Mulroy, Steven. Rethinking Election Law: Unskewing the System. Northampton: Edward Elgar Publishing, 2018. vii + 187 pages. Hardback, $115.00.
Steven Mulroy begins Rethinking Election Law with what he describes as three "surprising facts." Each of these facts is a variation on the theme that in recent years, Democratic political candidates consistently win substantially more votes than Republican candidates, and yet the latter party appears more consistently able to win and hold a majority of Federal offices. This empirical phenomenon, Mulroy tells us, contravenes democratic norms and seems incompatible with the idea of "government by the people." What follows is an efficient and lucid examination of core features of the American electoral system that will not surprise many political scientists or economists but will provide a firm grounding for others to consider seriously some of the eccentricities of the US Constitution. More broadly, Mulroy's book is an effective case study on the topic of how political institutions affect political outcomes. Written in a style accessible to undergraduates and even advanced high school students, Rethinking Election Law is an outstanding standalone work on a topic important to academics, students, and citizens in general.
Rethinking Election Law's ten chapters are divided approximately equally between two main goals--diagnosis of the problems Mulroy perceives and proposed solutions to those problems. His diagnosis primarily targets three elements of the US system that frustrate advocates of a more majoritarian system: the Electoral College, malapportionment of seats in the Senate, and the ubiquity of partisan gerrymandering in the House. His arguments are, for the most part, unassailable. The first two elements are antimajoritarian by design, and gerrymandering certainly can and is used to weaken the power of majorities. Mulroy's coverage of these phenomena track that which can be found in standard US government textbooks, providing reasonable overviews for any reader unfamiliar with them.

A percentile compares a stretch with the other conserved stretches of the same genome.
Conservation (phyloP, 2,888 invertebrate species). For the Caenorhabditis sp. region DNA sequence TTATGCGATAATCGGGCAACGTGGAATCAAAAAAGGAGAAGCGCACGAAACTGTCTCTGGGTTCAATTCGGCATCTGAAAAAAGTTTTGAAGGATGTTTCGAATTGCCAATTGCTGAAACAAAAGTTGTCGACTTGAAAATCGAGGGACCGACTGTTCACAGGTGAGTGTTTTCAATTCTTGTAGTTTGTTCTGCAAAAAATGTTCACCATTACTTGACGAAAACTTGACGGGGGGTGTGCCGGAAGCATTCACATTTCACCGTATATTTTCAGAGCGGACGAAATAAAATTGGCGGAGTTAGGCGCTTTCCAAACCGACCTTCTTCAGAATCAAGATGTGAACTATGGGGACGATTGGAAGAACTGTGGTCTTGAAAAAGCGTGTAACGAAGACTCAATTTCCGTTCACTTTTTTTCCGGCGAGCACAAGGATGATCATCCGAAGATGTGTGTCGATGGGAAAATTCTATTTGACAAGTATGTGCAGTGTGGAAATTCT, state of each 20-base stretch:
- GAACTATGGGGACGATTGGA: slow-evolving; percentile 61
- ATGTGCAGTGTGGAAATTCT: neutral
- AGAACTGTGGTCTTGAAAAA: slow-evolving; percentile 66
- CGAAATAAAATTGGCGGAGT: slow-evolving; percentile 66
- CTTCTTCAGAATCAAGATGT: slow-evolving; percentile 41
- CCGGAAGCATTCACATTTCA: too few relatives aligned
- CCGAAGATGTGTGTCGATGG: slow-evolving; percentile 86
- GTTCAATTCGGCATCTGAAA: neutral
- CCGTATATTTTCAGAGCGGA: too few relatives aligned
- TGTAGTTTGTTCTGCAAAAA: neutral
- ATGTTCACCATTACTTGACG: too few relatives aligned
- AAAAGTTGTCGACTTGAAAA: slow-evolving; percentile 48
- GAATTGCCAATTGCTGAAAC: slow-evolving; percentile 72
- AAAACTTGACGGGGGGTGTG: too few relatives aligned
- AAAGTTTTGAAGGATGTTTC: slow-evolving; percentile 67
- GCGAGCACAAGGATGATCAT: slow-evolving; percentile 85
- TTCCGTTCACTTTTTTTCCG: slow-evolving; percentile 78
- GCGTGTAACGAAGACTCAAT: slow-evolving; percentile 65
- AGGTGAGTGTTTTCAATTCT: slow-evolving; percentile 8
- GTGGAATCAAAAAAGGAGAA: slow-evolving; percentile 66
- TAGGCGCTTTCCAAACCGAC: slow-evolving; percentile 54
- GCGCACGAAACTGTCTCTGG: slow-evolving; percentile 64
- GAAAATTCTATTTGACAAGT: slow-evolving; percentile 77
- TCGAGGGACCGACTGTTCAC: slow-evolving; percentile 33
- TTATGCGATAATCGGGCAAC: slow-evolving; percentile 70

The proposed solutions are one of two things that make the book a worthy read for a generally-interested audience. Mulroy advocates two main remedies, the adoption of non-partisan redistricting committees and the replacement of the US single-member district plurality (SMDP) electoral system with instant runoff voting (IRV) and a more proportional system of allocating House seats based on a party's share of the vote...